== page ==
If the home is in a condo or homeowner association, request the docs from your seller but also call the Property Management Company (most sellers don’t have the full set of docs to provide and by law buyer gets 3 days to review all docs or they could cancel if they aren’t provided everything). You want to make sure you have the declaration, articles of incorporation, rules and regulations, buyer applicable (if applicable), any amendments, most recent financials, ARC guidelines, etc.
Check in with the buyer’s agent to see when they are scheduling their desired inspection(s) for, and make sure it fits your seller’s schedule since they will need to be gone for several hours. Once complete, ask if there are any repair/credit requests from the buyer, but keep in mind seller is not obligated to make any repairs with the As Is Contract. Make sure everything is worked out in writing via fully signed addendum prior to the deadline.
Title Docs: Review All
Review The Title Commitment/Lien Search/HOA estoppel/Survey/Elevation Certificate. The title company will perform a title search and lien search, and they will also obtain an HOA estoppel (if applicable) and a boundary line survey (if required for financing). If your seller has an old survey (and even elevation cert for flood zones) you can provide this to the buyer and title company to see if it can be used (it can only be used if its within a certain time frame and no changes have been made like a fence). Make sure to request these documents for review from title as they come in so you can be aware of any liens or HOA requirements that your seller must pay off or fix in order to close.
If the deal is financed make sure the lender ordered an appraisal in a timely manner, and verify a date with the appraiser to let them in during a time that is convenient for your seller. Check in to see when this is to come back (especially if you have a deadline in your contract). If it comes in lower than the contract price, defer to your contract to see if negotiations are possible or if things will proceed as is. Come to full contract training to learn more!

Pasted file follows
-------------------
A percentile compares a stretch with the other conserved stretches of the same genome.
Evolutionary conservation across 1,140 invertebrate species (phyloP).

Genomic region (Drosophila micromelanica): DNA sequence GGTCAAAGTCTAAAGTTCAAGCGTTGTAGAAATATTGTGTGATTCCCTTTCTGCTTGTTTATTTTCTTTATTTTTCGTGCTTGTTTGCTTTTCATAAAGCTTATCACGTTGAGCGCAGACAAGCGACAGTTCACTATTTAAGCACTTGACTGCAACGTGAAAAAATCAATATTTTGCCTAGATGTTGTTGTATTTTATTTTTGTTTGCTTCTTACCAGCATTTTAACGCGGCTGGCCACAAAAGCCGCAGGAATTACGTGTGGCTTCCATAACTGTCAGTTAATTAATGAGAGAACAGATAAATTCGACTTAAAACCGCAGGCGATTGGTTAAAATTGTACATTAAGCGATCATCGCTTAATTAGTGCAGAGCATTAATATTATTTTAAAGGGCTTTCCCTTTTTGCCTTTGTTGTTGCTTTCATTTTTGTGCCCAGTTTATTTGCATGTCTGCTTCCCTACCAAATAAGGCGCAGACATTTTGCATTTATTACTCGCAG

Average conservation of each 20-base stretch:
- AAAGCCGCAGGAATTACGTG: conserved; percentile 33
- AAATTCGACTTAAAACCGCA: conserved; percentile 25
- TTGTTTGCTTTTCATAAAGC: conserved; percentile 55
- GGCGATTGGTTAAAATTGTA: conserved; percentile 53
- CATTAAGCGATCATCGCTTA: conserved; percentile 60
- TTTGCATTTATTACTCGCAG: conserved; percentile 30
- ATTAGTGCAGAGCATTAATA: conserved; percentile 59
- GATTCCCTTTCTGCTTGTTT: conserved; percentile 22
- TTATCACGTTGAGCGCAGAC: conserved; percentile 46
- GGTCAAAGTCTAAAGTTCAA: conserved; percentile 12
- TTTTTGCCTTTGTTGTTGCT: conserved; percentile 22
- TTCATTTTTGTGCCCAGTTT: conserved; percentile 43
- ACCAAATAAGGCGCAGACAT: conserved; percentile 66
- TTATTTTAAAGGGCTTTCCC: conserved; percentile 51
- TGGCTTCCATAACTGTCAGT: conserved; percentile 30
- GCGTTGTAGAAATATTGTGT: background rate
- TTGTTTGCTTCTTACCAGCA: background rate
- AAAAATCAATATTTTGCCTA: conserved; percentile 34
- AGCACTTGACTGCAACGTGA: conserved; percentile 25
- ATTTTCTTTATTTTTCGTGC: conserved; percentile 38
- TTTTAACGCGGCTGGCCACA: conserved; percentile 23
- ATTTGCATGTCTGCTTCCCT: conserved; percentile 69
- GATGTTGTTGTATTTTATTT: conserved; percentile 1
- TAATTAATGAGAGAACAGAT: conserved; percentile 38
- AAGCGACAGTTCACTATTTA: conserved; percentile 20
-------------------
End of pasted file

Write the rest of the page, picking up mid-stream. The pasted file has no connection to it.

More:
If the buyer is obtaining a loan, request the loan commitment from the lender before the contract deadline. If it can not be provided, your seller can elect to extend the deadline in writing signed by all parties. If seller will not extend, buyer can elect to move forward in writing and waive their financing contingency in the hopes of closing with their loan (their deposit just will not be protected), or they can cancel to get their deposit back prior to the deadline. If buyer simply does not provided the loan commitment, the deadline has passed and they have not advised they wish to continue and waive the finance contingency – seller can cancel within 3 days of that past deadline and refund buyer their deposit back.
Commission Disbursement Authorization:
Fill out your CDA and get it fully signed by us as soon as 10 days before closing. Then submit it to the title company so you can get paid at the closing table! Title will mail us our check.
Schedule The Final Walk Through & Closing:
Remind Them Of Utilities:
If the buyer is getting a loan, they must receive a Closing Disclosure from the lender at least 3 business days prior to the closing per TRID regulations, just make sure this deadline is met. If it is not, the deal must be extended or your seller can cancel if they refuse to extend.